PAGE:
Do Hens Need A Rooster To Lay Eggs? (Explained!)

I have been keeping and breeding chickens for more than two decades, and over that time I have been lucky enough to keep hundreds of chickens.

Adding chickens to any home is often the first step toward becoming self-sufficient, but for many, it is a big first step that brings lots of questions. I spend much of my time these days giving talks about keeping and breeding chickens.

One question that frequently gets asked by those who are new to chicken keeping is ‘Do hens need a rooster to lay eggs?’.

No, hens do not need a rooster to be present to be able to lay eggs. Chickens will lay eggs even if they are kept in a group solely made up of hens (female chickens), those eggs just won’t be fertile and would not be able to hatch out a chick.

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Do Hens Need A Rooster To Lay Eggs?

The good news is, that hens do not need a rooster to be present in the flock for them to be able to lay eggs.

The vast majority of backyard chicken keepers do not keep a rooster in their flock, and almost no commercial egg producers have one either.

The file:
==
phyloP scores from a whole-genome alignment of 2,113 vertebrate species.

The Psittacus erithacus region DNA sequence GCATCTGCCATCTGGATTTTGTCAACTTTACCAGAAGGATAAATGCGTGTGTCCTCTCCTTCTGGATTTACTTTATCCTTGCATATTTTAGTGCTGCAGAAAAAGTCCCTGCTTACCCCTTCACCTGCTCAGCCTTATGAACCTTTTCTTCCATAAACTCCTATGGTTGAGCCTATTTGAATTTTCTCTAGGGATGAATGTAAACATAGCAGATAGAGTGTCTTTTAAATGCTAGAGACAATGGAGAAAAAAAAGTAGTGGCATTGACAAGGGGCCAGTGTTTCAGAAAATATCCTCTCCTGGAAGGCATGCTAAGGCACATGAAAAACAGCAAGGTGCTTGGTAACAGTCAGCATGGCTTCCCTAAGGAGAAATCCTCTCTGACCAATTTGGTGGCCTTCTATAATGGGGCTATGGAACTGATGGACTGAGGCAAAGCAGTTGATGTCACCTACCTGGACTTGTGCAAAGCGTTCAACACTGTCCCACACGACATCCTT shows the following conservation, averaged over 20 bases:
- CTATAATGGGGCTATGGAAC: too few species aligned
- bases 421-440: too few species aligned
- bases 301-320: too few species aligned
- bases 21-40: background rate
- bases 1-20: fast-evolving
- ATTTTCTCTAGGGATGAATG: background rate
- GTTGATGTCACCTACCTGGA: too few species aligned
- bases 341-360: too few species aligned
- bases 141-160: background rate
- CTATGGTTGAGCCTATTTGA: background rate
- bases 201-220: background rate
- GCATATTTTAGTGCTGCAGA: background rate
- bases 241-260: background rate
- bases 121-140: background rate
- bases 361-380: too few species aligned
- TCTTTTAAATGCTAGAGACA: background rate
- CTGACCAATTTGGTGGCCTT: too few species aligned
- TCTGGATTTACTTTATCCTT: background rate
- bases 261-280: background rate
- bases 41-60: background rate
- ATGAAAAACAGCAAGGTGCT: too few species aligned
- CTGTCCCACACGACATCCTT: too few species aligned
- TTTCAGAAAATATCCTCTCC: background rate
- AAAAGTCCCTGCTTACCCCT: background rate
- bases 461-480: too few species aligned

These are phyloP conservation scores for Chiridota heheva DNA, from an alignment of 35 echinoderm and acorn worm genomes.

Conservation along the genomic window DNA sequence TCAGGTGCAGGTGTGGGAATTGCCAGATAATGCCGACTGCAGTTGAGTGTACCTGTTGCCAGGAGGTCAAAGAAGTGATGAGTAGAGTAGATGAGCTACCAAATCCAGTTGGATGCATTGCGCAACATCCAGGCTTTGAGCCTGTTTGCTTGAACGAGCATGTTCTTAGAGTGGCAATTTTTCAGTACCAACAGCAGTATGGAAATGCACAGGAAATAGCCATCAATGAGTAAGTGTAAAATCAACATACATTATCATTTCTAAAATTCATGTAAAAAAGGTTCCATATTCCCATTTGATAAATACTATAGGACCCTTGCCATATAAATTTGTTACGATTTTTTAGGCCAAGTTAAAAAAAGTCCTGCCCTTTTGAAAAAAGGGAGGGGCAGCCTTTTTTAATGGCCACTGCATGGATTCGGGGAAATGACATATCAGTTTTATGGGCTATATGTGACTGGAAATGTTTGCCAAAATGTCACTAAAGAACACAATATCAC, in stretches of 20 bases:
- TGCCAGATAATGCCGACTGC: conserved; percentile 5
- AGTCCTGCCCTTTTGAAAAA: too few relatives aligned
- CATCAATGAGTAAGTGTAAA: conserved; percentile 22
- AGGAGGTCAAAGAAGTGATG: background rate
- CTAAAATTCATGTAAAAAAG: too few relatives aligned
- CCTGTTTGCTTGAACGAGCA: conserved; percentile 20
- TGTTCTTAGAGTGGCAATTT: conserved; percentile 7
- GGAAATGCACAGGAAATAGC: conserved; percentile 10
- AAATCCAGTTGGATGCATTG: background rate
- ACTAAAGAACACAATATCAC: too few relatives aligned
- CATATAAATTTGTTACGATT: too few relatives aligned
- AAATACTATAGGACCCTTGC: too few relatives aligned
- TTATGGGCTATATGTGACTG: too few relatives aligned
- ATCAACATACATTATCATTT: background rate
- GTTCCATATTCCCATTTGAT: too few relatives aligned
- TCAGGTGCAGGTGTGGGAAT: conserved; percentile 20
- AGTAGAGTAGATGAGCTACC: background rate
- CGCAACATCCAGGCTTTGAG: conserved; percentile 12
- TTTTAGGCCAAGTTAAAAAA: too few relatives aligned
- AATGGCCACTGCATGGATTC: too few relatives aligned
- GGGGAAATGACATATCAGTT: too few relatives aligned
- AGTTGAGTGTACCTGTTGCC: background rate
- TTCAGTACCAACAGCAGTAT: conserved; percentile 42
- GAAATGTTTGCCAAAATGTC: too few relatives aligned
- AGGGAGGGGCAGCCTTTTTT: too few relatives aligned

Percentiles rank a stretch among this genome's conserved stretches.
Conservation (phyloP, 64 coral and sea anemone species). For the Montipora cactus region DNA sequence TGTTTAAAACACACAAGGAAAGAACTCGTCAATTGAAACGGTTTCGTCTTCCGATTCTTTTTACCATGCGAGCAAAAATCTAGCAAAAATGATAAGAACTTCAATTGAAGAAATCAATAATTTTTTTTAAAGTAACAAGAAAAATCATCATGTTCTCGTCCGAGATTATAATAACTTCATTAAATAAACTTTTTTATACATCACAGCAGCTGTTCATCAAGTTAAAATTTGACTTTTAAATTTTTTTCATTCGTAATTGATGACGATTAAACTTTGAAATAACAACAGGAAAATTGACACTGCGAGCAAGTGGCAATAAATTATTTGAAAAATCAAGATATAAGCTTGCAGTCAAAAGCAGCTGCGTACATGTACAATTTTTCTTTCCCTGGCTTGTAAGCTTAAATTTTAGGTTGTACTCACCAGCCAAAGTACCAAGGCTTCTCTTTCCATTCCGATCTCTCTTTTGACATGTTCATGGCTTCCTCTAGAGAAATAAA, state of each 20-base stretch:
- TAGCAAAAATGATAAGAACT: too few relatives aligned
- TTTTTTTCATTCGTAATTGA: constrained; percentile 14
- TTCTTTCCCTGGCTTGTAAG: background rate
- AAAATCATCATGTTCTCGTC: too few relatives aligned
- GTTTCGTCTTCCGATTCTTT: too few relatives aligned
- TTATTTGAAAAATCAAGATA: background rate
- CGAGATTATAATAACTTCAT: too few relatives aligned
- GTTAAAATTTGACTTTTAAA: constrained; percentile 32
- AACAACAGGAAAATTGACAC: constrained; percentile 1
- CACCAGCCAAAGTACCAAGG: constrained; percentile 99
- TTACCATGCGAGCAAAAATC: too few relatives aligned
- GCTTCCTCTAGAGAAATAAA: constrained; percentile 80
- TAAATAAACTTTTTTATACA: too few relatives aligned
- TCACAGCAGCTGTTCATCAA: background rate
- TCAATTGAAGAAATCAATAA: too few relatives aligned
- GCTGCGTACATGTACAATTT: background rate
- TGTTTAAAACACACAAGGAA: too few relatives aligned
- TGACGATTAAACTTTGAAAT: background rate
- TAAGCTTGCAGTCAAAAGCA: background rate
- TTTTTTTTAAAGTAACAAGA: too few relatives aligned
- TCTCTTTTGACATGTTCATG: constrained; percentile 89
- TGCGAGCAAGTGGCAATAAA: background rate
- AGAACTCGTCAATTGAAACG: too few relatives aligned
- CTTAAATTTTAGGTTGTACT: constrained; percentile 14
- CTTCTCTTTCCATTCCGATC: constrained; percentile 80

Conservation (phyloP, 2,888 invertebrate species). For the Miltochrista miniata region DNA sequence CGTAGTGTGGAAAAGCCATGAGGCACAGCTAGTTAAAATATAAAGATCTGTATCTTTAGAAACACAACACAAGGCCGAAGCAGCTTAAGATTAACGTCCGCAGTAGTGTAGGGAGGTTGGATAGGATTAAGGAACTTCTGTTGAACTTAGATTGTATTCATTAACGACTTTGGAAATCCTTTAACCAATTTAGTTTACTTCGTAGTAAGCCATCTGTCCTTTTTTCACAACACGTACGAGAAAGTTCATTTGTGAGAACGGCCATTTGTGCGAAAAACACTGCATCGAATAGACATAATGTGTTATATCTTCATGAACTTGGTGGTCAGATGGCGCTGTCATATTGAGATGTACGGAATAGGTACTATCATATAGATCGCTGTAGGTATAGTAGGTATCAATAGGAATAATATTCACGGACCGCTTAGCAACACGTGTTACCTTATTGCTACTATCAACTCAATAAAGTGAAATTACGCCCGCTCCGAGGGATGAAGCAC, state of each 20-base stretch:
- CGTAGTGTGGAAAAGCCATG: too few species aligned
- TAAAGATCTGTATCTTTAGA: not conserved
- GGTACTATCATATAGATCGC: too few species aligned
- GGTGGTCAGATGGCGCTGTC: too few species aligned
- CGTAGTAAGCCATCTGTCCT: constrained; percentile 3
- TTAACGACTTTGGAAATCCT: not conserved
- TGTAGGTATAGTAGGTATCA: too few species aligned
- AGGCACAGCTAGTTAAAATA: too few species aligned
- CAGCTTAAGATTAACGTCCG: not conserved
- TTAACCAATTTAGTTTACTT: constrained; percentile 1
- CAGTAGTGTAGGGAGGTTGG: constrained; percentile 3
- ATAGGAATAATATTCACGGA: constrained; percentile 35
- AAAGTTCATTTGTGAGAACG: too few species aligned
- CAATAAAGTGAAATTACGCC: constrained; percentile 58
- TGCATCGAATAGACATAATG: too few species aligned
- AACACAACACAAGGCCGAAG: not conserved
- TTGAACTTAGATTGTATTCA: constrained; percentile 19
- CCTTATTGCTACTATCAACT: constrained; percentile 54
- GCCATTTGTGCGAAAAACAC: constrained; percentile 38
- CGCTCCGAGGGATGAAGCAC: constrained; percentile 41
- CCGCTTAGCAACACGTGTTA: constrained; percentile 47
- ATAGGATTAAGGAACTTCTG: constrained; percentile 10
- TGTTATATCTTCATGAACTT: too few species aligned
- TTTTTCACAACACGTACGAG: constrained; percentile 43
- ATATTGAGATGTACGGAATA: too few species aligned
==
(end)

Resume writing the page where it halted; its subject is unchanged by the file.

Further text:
Whether or not you have a rooster in your flock does not affect the number of eggs a chicken lays or the size of those eggs. Eggs laid without a rooster being present taste exactly the same as those laid with a rooster.

With that said, there are significant pros to keeping a rooster with your hens, although there are a number of downsides too.

I will take a minute or two below to share some of my experiences of why you would, and would not want to keep a rooster in with your hens.

Benefits of Keeping a rooster

I currently keep roosters with a number of my flocks. There is no doubt that having the roosters in with those flocks changes the dynamic and brings a new layer of chicken keeping to my hobby.

The roosters bring order to a flock, reducing the amount of aggression shown between the hens.

In a group of all female chickens, someone has to be top of the pecking order, and there can occasionally be serious disagreements between the hens, with them pecking one another quite viciously.

Almost 100% of the time, a rooster will sit at the top of the pecking order, and all of the hens know this. There is usually very little fighting when a rooster is present.

Roosters are also good a protecting their hens. Roosters will usually be the first to sound the alarm if predators are around, and this is especially true if hawks or eagles are circling above.